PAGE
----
Proceedings of the National Academy of Sciences of the United States of America , Volume 115 (13) – Mar 12, 2018

Loading next page...
 
/lp/pubmed-central/predicting-cancer-outcomes-from-histology-and-genomics-using-gygpkj7s8L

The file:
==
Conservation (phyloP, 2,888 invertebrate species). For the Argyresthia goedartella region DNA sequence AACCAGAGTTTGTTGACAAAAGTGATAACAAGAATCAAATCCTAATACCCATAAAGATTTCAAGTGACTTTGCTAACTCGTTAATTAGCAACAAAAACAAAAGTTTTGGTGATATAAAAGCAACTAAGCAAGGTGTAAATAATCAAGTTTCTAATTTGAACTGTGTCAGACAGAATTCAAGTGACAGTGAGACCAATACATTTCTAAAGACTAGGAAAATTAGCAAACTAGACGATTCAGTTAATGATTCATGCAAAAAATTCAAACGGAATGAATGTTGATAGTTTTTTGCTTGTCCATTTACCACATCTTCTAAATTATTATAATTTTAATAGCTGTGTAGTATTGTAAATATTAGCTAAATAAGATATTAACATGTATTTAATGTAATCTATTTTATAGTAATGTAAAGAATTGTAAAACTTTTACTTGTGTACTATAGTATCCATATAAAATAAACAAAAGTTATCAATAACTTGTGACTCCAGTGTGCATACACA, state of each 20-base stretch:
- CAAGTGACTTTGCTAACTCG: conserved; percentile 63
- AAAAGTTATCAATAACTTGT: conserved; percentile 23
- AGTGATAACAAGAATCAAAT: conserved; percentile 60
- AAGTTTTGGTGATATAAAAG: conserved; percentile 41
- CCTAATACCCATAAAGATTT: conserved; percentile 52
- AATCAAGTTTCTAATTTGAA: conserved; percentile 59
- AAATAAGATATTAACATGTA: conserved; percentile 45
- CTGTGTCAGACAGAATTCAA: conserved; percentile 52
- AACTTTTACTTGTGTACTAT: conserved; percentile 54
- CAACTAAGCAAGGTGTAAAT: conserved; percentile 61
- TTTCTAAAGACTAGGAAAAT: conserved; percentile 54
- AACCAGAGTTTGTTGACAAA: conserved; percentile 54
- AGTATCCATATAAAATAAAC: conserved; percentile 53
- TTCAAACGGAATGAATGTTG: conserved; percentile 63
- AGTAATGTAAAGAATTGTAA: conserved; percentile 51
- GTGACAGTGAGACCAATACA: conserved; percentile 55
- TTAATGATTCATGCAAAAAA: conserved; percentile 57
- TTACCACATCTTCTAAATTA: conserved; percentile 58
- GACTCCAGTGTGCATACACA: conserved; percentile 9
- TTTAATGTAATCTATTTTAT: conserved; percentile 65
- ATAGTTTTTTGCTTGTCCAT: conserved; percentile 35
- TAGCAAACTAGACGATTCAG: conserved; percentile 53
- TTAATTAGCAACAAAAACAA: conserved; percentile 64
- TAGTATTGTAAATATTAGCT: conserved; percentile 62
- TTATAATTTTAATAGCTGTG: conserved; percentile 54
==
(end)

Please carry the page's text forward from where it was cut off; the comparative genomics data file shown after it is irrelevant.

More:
References (54)

Publisher
Pubmed Central
Copyright
Copyright © 2018 the Author(s). Published by PNAS.
ISSN
0027-8424
eISSN
1091-6490
DOI
10.1073/pnas.1717139115
Publisher site
See Article on Publisher Site

Abstract